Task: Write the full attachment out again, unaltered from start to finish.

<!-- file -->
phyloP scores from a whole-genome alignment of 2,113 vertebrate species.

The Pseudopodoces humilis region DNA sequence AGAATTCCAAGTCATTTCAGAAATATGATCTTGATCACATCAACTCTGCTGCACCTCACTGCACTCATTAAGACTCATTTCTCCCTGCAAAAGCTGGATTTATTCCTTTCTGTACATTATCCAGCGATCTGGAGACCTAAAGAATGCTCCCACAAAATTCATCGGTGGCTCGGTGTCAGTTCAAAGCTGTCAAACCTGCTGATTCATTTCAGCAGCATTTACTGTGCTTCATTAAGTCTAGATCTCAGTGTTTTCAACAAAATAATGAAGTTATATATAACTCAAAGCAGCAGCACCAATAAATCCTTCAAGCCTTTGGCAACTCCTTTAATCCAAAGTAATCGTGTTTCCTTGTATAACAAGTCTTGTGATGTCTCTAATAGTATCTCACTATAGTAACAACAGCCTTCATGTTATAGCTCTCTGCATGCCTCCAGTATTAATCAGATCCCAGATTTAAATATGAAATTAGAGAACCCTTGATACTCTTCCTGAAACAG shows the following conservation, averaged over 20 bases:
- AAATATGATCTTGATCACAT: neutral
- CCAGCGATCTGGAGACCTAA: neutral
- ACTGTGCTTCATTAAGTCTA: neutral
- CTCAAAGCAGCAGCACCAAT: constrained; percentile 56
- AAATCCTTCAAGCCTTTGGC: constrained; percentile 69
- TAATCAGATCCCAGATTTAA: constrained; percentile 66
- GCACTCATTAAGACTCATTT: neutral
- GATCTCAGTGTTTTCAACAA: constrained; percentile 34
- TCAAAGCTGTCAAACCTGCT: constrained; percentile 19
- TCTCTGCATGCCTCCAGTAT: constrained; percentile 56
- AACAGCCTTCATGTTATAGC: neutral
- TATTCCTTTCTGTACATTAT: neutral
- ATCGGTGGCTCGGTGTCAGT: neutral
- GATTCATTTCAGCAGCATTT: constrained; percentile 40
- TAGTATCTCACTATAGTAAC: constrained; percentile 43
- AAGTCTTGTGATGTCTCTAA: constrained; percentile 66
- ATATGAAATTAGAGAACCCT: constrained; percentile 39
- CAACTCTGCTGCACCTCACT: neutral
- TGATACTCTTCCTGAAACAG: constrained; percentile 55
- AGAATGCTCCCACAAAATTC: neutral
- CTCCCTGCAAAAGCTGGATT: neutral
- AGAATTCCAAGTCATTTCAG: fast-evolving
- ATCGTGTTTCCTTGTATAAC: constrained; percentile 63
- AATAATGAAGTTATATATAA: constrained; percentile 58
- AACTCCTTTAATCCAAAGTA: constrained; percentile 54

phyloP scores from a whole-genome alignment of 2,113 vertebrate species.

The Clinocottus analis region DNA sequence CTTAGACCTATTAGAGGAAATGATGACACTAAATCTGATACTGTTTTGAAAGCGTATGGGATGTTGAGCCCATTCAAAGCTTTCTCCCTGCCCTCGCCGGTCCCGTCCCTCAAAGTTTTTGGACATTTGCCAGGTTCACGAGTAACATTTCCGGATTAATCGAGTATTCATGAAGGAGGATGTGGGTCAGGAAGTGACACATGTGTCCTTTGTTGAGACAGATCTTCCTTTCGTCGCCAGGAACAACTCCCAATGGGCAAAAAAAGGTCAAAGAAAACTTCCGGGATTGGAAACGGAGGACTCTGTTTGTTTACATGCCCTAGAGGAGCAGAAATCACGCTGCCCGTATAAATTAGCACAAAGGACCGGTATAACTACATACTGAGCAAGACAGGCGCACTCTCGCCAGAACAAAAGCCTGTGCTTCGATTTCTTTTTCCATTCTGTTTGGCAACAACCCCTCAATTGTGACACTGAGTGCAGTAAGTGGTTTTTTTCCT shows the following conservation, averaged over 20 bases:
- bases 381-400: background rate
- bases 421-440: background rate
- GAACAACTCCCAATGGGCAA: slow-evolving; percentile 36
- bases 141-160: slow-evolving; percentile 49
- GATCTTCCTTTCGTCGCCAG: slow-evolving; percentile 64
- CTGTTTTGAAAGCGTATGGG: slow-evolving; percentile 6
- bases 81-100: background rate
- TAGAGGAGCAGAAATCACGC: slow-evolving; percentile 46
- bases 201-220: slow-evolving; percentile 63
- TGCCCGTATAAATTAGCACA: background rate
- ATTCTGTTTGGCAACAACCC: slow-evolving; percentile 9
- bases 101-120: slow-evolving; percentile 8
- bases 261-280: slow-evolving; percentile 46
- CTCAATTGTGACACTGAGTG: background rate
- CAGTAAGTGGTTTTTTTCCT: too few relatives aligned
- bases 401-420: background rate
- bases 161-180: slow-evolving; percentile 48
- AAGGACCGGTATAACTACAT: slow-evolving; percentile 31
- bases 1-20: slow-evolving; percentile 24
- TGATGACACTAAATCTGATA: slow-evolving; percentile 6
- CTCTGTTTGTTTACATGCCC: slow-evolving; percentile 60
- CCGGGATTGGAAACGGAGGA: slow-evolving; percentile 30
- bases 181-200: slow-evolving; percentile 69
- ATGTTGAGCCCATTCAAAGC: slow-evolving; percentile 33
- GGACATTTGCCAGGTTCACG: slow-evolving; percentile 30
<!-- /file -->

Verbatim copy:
phyloP scores from a whole-genome alignment of 2,113 vertebrate species.

The Pseudopodoces humilis region DNA sequence AGAATTCCAAGTCATTTCAGAAATATGATCTTGATCACATCAACTCTGCTGCACCTCACTGCACTCATTAAGACTCATTTCTCCCTGCAAAAGCTGGATTTATTCCTTTCTGTACATTATCCAGCGATCTGGAGACCTAAAGAATGCTCCCACAAAATTCATCGGTGGCTCGGTGTCAGTTCAAAGCTGTCAAACCTGCTGATTCATTTCAGCAGCATTTACTGTGCTTCATTAAGTCTAGATCTCAGTGTTTTCAACAAAATAATGAAGTTATATATAACTCAAAGCAGCAGCACCAATAAATCCTTCAAGCCTTTGGCAACTCCTTTAATCCAAAGTAATCGTGTTTCCTTGTATAACAAGTCTTGTGATGTCTCTAATAGTATCTCACTATAGTAACAACAGCCTTCATGTTATAGCTCTCTGCATGCCTCCAGTATTAATCAGATCCCAGATTTAAATATGAAATTAGAGAACCCTTGATACTCTTCCTGAAACAG shows the following conservation, averaged over 20 bases:
- AAATATGATCTTGATCACAT: neutral
- CCAGCGATCTGGAGACCTAA: neutral
- ACTGTGCTTCATTAAGTCTA: neutral
- CTCAAAGCAGCAGCACCAAT: constrained; percentile 56
- AAATCCTTCAAGCCTTTGGC: constrained; percentile 69
- TAATCAGATCCCAGATTTAA: constrained; percentile 66
- GCACTCATTAAGACTCATTT: neutral
- GATCTCAGTGTTTTCAACAA: constrained; percentile 34
- TCAAAGCTGTCAAACCTGCT: constrained; percentile 19
- TCTCTGCATGCCTCCAGTAT: constrained; percentile 56
- AACAGCCTTCATGTTATAGC: neutral
- TATTCCTTTCTGTACATTAT: neutral
- ATCGGTGGCTCGGTGTCAGT: neutral
- GATTCATTTCAGCAGCATTT: constrained; percentile 40
- TAGTATCTCACTATAGTAAC: constrained; percentile 43
- AAGTCTTGTGATGTCTCTAA: constrained; percentile 66
- ATATGAAATTAGAGAACCCT: constrained; percentile 39
- CAACTCTGCTGCACCTCACT: neutral
- TGATACTCTTCCTGAAACAG: constrained; percentile 55
- AGAATGCTCCCACAAAATTC: neutral
- CTCCCTGCAAAAGCTGGATT: neutral
- AGAATTCCAAGTCATTTCAG: fast-evolving
- ATCGTGTTTCCTTGTATAAC: constrained; percentile 63
- AATAATGAAGTTATATATAA: constrained; percentile 58
- AACTCCTTTAATCCAAAGTA: constrained; percentile 54

phyloP scores from a whole-genome alignment of 2,113 vertebrate species.

The Clinocottus analis region DNA sequence CTTAGACCTATTAGAGGAAATGATGACACTAAATCTGATACTGTTTTGAAAGCGTATGGGATGTTGAGCCCATTCAAAGCTTTCTCCCTGCCCTCGCCGGTCCCGTCCCTCAAAGTTTTTGGACATTTGCCAGGTTCACGAGTAACATTTCCGGATTAATCGAGTATTCATGAAGGAGGATGTGGGTCAGGAAGTGACACATGTGTCCTTTGTTGAGACAGATCTTCCTTTCGTCGCCAGGAACAACTCCCAATGGGCAAAAAAAGGTCAAAGAAAACTTCCGGGATTGGAAACGGAGGACTCTGTTTGTTTACATGCCCTAGAGGAGCAGAAATCACGCTGCCCGTATAAATTAGCACAAAGGACCGGTATAACTACATACTGAGCAAGACAGGCGCACTCTCGCCAGAACAAAAGCCTGTGCTTCGATTTCTTTTTCCATTCTGTTTGGCAACAACCCCTCAATTGTGACACTGAGTGCAGTAAGTGGTTTTTTTCCT shows the following conservation, averaged over 20 bases:
- bases 381-400: background rate
- bases 421-440: background rate
- GAACAACTCCCAATGGGCAA: slow-evolving; percentile 36
- bases 141-160: slow-evolving; percentile 49
- GATCTTCCTTTCGTCGCCAG: slow-evolving; percentile 64
- CTGTTTTGAAAGCGTATGGG: slow-evolving; percentile 6
- bases 81-100: background rate
- TAGAGGAGCAGAAATCACGC: slow-evolving; percentile 46
- bases 201-220: slow-evolving; percentile 63
- TGCCCGTATAAATTAGCACA: background rate
- ATTCTGTTTGGCAACAACCC: slow-evolving; percentile 9
- bases 101-120: slow-evolving; percentile 8
- bases 261-280: slow-evolving; percentile 46
- CTCAATTGTGACACTGAGTG: background rate
- CAGTAAGTGGTTTTTTTCCT: too few relatives aligned
- bases 401-420: background rate
- bases 161-180: slow-evolving; percentile 48
- AAGGACCGGTATAACTACAT: slow-evolving; percentile 31
- bases 1-20: slow-evolving; percentile 24
- TGATGACACTAAATCTGATA: slow-evolving; percentile 6
- CTCTGTTTGTTTACATGCCC: slow-evolving; percentile 60
- CCGGGATTGGAAACGGAGGA: slow-evolving; percentile 30
- bases 181-200: slow-evolving; percentile 69
- ATGTTGAGCCCATTCAAAGC: slow-evolving; percentile 33
- GGACATTTGCCAGGTTCACG: slow-evolving; percentile 30